MSNBC’s David Shuster, while not the only reporter in trouble for using a p-word this week, is the only one suspended for doing so. The Huffington Post’s Rachel Sklar says Shuster’s suspension and NBC’s apologies may have more to do with Chris Matthews than a single inappropriate blunder.
BOB GARFIELD: And, I'm Bob Garfield. What’s the deal with reporters using inappropriate words that begin with the letter “p”? This week, Time magazine’s Mark Halperin had to apologize for using a not-for-prime-time p word, which we won't repeat on the radio, and, of course, there’s MSNBC’s David Shuster. [CLIP] DAVID SHUSTER: But doesn't it seem like Chelsea’s sort of being pimped out in some weird sort of way? [LAUGHTER]
BILL PRESS: No! She’s there – listen. If she didn't want to be there, she wouldn't be there. [END CLIP] BOB GARFIELD: That was Shuster on February seventh. Here he was on the eighth. [CLIP] DAVID SHUSTER: I used a phrase that was inappropriate and I apologize to the Clinton family, the Clinton campaign and all of you who are justifiably offended. [END CLIP] BOB GARFIELD: Tempers have since cooled. Clinton has agreed to take part in an MSNBC debate she initially threatened to boycott and the suspended Shuster will be back on the air next week.
But was the uproar really over the use of the word “pimp?” Rachel Sklar is media editor at the liberal blog The Huffington Post. She’s also a regular commentator on CNN, Fox News and MSNBC. She says there’s more to the Shuster blooper than just a poor choice of words. RACHEL SKLAR: There’s nobody who thinks that Hillary Clinton had her daughter Chelsea go out and offer her body to super delegates for her campaign coffers, that’s for sure. BOB GARFIELD: What has it come to mean if not, you know, actual prostitution? RACHEL SKLAR: Well, it’s just, I guess, a hip term for promoting something, advertising something, putting something out there. And in that respect, Chelsea was clearly an advocate for her mother. But [LAUGHS] I don't think there’s anybody who really thinks that that was an appropriate way to call it on television. BOB GARFIELD: Let's just put aside for a moment whether Shuster’s remarks were offensive and inappropriate as NBC says in its statement about his suspension. Let's talk about the underlying question. Is it in any way unseemly for a political candidate to enlist his or her children to go out on the stump or otherwise promote their candidacies? Isn't that standard operating procedure? RACHEL SKLAR: Yes, it absolutely is. And the reason that I thought it was such a jarring statement, I actually reacted more to that aspect than I did to the language he used. Because you've got Sarah Huckabee, who is her father’s field manager, I think, Megan McCain, who is blogging on behalf of her father, Cate Edwards, who is out on the stump, and, of course, the ten gazillion Romney boys. [BOB LAUGHS]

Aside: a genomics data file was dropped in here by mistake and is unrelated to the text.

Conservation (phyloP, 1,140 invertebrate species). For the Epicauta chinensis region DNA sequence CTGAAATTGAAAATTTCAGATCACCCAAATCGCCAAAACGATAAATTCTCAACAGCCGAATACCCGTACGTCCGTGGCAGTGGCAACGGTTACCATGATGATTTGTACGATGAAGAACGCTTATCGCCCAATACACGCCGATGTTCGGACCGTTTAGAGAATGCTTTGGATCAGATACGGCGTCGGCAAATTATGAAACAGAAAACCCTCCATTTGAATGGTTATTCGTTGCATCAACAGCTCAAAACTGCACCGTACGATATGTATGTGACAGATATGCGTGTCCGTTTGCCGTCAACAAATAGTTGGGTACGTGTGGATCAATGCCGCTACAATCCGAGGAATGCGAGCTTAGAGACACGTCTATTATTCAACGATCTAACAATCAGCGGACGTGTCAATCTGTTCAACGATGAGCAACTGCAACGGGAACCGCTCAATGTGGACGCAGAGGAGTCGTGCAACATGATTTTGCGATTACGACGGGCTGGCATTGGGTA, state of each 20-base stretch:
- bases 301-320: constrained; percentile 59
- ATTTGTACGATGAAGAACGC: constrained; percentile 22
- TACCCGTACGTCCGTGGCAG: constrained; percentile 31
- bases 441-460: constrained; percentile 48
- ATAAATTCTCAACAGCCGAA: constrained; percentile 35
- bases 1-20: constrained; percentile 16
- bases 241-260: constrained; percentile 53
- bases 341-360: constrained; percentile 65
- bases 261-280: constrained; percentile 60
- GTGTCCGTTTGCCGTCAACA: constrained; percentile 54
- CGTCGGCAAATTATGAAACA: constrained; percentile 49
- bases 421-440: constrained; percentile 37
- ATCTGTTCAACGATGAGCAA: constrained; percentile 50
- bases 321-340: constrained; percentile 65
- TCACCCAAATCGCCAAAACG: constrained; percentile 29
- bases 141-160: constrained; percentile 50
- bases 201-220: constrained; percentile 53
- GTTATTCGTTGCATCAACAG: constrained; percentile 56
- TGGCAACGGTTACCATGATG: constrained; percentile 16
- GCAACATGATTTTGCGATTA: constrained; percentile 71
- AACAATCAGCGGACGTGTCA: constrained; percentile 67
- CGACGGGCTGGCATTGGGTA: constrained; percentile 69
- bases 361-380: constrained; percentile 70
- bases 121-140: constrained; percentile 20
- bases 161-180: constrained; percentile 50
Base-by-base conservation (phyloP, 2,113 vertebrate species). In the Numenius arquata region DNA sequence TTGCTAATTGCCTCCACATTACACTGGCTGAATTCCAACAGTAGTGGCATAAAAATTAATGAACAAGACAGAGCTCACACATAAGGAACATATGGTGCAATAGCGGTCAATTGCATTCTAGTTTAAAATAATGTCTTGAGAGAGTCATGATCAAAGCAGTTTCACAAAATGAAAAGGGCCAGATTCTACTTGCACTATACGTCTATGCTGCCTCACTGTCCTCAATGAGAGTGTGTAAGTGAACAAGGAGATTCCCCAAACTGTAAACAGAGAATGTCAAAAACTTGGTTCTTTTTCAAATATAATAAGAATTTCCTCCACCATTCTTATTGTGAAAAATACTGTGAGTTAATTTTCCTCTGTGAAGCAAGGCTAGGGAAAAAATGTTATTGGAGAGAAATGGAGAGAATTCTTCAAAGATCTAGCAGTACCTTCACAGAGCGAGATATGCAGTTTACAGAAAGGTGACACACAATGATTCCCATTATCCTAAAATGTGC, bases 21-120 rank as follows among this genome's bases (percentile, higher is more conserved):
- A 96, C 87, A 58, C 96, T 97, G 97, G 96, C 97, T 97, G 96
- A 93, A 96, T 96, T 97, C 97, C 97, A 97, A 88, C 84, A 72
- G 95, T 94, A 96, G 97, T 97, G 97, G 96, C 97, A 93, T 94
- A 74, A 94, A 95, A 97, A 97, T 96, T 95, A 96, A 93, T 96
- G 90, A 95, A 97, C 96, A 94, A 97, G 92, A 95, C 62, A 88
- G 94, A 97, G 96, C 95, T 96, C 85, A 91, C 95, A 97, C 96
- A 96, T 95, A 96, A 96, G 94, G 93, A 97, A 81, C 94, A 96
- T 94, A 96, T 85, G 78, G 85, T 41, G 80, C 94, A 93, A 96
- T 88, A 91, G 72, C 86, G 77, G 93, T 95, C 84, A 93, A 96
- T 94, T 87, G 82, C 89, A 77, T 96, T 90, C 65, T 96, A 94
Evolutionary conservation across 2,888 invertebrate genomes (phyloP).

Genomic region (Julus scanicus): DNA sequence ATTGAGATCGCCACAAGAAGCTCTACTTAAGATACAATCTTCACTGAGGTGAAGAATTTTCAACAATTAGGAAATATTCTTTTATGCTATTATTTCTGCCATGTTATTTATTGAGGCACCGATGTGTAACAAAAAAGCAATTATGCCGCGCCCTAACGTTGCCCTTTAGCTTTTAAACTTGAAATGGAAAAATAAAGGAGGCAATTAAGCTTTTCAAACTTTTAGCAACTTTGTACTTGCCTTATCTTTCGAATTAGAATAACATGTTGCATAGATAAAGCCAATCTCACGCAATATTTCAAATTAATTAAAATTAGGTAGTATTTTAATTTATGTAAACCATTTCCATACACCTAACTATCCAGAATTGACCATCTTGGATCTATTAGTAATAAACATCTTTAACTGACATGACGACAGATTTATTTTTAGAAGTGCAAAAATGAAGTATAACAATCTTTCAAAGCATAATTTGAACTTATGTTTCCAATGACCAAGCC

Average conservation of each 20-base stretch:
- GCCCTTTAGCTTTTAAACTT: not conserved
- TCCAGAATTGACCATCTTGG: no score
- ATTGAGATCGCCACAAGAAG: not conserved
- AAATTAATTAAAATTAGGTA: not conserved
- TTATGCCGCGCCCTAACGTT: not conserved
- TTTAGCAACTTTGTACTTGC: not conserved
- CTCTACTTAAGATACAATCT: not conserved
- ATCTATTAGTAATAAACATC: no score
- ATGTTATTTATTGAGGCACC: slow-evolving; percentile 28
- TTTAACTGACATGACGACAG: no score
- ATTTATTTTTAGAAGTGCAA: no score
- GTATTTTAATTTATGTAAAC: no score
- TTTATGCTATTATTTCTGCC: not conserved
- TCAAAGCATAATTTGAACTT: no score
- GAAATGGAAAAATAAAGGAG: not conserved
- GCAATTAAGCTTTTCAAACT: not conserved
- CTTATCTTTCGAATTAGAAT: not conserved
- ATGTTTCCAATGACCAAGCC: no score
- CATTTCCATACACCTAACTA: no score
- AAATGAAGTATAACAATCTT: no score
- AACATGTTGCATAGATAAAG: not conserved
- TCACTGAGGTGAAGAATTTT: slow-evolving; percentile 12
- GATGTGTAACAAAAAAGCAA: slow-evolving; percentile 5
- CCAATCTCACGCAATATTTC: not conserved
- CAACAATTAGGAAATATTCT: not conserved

So, really, Chelsea Clinton being out and about would not shock anyone. BOB GARFIELD: It seems that what’s happened here has more to do with history than it has to do with the particulars of Shuster’s remarks, especially a history recently between Hillary Clinton and MSNBC. Tell us about that background, please. RACHEL SKLAR: Chris Matthews, the day after the New Hampshire primary and Hillary Clinton’s victory, made the comment that she was basically where she was, quote, “because her husband messed around.” And Media Matters, which gets its teeth into these things and really shakes its head furiously, generated post after post about things that Chris Matthews had said, things that other people on MSNBC had said - comments from Joe Scarborough, comments from Tucker Carlson – very specific and discrete situations, but when you put them all together did seem to call for some sort of response.